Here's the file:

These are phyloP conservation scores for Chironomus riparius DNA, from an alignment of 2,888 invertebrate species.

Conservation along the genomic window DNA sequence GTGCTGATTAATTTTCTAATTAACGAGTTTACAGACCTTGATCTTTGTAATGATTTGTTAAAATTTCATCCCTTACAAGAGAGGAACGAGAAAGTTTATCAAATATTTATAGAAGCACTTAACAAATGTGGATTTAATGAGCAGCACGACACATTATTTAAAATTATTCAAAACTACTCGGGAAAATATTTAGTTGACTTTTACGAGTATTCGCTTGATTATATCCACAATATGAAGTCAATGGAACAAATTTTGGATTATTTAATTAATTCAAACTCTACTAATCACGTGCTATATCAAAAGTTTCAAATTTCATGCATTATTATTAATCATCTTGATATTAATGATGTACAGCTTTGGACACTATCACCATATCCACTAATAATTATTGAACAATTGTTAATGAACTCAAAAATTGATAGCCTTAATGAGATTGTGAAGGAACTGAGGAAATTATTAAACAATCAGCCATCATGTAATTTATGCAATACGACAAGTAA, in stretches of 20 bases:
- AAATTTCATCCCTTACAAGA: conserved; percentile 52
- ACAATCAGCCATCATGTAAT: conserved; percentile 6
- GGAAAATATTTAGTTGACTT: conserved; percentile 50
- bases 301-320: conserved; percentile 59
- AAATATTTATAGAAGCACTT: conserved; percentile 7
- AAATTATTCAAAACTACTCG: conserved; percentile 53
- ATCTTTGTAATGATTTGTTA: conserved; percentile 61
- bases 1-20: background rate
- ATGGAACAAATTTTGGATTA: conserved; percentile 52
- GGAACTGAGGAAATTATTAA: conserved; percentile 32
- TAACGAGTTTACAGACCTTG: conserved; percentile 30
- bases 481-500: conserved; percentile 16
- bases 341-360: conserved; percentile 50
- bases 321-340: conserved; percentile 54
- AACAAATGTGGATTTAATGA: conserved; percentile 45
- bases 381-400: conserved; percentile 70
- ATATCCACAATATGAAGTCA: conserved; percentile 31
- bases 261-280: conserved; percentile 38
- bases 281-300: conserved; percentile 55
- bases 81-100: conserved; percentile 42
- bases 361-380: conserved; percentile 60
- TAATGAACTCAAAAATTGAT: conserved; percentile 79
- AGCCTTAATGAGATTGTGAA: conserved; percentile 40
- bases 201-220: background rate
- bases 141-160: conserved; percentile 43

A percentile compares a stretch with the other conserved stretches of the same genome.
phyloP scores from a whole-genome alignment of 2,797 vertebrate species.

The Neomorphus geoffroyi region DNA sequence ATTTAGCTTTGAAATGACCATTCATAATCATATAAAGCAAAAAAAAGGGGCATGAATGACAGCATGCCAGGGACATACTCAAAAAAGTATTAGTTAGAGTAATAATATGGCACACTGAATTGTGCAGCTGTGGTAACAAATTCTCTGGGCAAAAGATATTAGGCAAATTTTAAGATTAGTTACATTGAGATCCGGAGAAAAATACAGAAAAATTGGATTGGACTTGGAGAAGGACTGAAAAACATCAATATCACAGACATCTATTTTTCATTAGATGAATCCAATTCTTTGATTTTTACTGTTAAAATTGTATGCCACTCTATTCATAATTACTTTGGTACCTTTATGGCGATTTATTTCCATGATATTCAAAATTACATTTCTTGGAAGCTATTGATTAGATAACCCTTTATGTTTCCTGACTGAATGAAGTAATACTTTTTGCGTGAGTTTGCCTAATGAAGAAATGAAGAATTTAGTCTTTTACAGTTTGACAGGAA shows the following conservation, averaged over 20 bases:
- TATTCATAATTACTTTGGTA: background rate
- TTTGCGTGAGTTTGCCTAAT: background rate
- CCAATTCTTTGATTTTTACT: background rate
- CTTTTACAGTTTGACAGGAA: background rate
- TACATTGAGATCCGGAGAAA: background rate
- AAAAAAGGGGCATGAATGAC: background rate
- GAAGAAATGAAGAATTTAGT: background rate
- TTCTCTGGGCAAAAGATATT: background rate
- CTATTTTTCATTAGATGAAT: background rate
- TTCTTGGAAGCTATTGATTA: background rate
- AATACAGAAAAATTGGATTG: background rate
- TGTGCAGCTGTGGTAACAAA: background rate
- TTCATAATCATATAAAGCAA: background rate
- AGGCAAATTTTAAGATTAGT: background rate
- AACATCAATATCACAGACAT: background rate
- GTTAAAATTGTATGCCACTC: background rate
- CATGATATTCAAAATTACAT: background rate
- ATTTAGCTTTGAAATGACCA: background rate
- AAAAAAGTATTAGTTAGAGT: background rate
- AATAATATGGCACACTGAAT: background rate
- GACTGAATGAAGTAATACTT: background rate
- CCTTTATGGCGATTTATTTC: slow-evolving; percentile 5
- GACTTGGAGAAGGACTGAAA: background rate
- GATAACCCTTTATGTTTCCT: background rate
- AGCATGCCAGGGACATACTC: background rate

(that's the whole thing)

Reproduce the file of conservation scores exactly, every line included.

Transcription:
These are phyloP conservation scores for Chironomus riparius DNA, from an alignment of 2,888 invertebrate species.

Conservation along the genomic window DNA sequence GTGCTGATTAATTTTCTAATTAACGAGTTTACAGACCTTGATCTTTGTAATGATTTGTTAAAATTTCATCCCTTACAAGAGAGGAACGAGAAAGTTTATCAAATATTTATAGAAGCACTTAACAAATGTGGATTTAATGAGCAGCACGACACATTATTTAAAATTATTCAAAACTACTCGGGAAAATATTTAGTTGACTTTTACGAGTATTCGCTTGATTATATCCACAATATGAAGTCAATGGAACAAATTTTGGATTATTTAATTAATTCAAACTCTACTAATCACGTGCTATATCAAAAGTTTCAAATTTCATGCATTATTATTAATCATCTTGATATTAATGATGTACAGCTTTGGACACTATCACCATATCCACTAATAATTATTGAACAATTGTTAATGAACTCAAAAATTGATAGCCTTAATGAGATTGTGAAGGAACTGAGGAAATTATTAAACAATCAGCCATCATGTAATTTATGCAATACGACAAGTAA, in stretches of 20 bases:
- AAATTTCATCCCTTACAAGA: conserved; percentile 52
- ACAATCAGCCATCATGTAAT: conserved; percentile 6
- GGAAAATATTTAGTTGACTT: conserved; percentile 50
- bases 301-320: conserved; percentile 59
- AAATATTTATAGAAGCACTT: conserved; percentile 7
- AAATTATTCAAAACTACTCG: conserved; percentile 53
- ATCTTTGTAATGATTTGTTA: conserved; percentile 61
- bases 1-20: background rate
- ATGGAACAAATTTTGGATTA: conserved; percentile 52
- GGAACTGAGGAAATTATTAA: conserved; percentile 32
- TAACGAGTTTACAGACCTTG: conserved; percentile 30
- bases 481-500: conserved; percentile 16
- bases 341-360: conserved; percentile 50
- bases 321-340: conserved; percentile 54
- AACAAATGTGGATTTAATGA: conserved; percentile 45
- bases 381-400: conserved; percentile 70
- ATATCCACAATATGAAGTCA: conserved; percentile 31
- bases 261-280: conserved; percentile 38
- bases 281-300: conserved; percentile 55
- bases 81-100: conserved; percentile 42
- bases 361-380: conserved; percentile 60
- TAATGAACTCAAAAATTGAT: conserved; percentile 79
- AGCCTTAATGAGATTGTGAA: conserved; percentile 40
- bases 201-220: background rate
- bases 141-160: conserved; percentile 43

A percentile compares a stretch with the other conserved stretches of the same genome.
phyloP scores from a whole-genome alignment of 2,797 vertebrate species.

The Neomorphus geoffroyi region DNA sequence ATTTAGCTTTGAAATGACCATTCATAATCATATAAAGCAAAAAAAAGGGGCATGAATGACAGCATGCCAGGGACATACTCAAAAAAGTATTAGTTAGAGTAATAATATGGCACACTGAATTGTGCAGCTGTGGTAACAAATTCTCTGGGCAAAAGATATTAGGCAAATTTTAAGATTAGTTACATTGAGATCCGGAGAAAAATACAGAAAAATTGGATTGGACTTGGAGAAGGACTGAAAAACATCAATATCACAGACATCTATTTTTCATTAGATGAATCCAATTCTTTGATTTTTACTGTTAAAATTGTATGCCACTCTATTCATAATTACTTTGGTACCTTTATGGCGATTTATTTCCATGATATTCAAAATTACATTTCTTGGAAGCTATTGATTAGATAACCCTTTATGTTTCCTGACTGAATGAAGTAATACTTTTTGCGTGAGTTTGCCTAATGAAGAAATGAAGAATTTAGTCTTTTACAGTTTGACAGGAA shows the following conservation, averaged over 20 bases:
- TATTCATAATTACTTTGGTA: background rate
- TTTGCGTGAGTTTGCCTAAT: background rate
- CCAATTCTTTGATTTTTACT: background rate
- CTTTTACAGTTTGACAGGAA: background rate
- TACATTGAGATCCGGAGAAA: background rate
- AAAAAAGGGGCATGAATGAC: background rate
- GAAGAAATGAAGAATTTAGT: background rate
- TTCTCTGGGCAAAAGATATT: background rate
- CTATTTTTCATTAGATGAAT: background rate
- TTCTTGGAAGCTATTGATTA: background rate
- AATACAGAAAAATTGGATTG: background rate
- TGTGCAGCTGTGGTAACAAA: background rate
- TTCATAATCATATAAAGCAA: background rate
- AGGCAAATTTTAAGATTAGT: background rate
- AACATCAATATCACAGACAT: background rate
- GTTAAAATTGTATGCCACTC: background rate
- CATGATATTCAAAATTACAT: background rate
- ATTTAGCTTTGAAATGACCA: background rate
- AAAAAAGTATTAGTTAGAGT: background rate
- AATAATATGGCACACTGAAT: background rate
- GACTGAATGAAGTAATACTT: background rate
- CCTTTATGGCGATTTATTTC: slow-evolving; percentile 5
- GACTTGGAGAAGGACTGAAA: background rate
- GATAACCCTTTATGTTTCCT: background rate
- AGCATGCCAGGGACATACTC: background rate